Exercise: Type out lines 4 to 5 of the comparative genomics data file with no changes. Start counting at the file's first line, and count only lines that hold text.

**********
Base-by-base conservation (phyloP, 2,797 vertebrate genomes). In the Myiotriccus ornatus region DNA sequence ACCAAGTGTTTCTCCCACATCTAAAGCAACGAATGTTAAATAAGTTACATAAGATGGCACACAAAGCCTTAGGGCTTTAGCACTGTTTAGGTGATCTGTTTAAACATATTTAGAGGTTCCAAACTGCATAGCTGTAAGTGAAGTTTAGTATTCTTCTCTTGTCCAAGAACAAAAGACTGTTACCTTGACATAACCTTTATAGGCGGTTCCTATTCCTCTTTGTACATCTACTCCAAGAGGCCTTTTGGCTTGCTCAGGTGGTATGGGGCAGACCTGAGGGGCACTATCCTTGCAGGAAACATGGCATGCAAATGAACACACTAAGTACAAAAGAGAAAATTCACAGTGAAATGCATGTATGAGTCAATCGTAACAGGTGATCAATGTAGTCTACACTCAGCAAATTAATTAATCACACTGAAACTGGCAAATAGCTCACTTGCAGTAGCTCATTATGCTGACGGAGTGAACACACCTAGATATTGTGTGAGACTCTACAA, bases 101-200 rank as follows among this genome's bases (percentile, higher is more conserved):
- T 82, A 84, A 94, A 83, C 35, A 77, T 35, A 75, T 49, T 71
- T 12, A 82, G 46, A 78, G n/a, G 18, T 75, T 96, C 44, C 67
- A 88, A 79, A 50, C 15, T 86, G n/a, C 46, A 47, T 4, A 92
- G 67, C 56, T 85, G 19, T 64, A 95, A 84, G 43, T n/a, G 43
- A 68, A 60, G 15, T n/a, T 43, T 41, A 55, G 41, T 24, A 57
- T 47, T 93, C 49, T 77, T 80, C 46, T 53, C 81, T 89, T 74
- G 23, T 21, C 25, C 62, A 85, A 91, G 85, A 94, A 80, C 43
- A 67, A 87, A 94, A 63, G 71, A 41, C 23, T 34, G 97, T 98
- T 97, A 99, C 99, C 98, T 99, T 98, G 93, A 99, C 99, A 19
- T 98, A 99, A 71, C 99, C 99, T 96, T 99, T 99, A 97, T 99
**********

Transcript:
- A 88, A 79, A 50, C 15, T 86, G n/a, C 46, A 47, T 4, A 92
- G 67, C 56, T 85, G 19, T 64, A 95, A 84, G 43, T n/a, G 43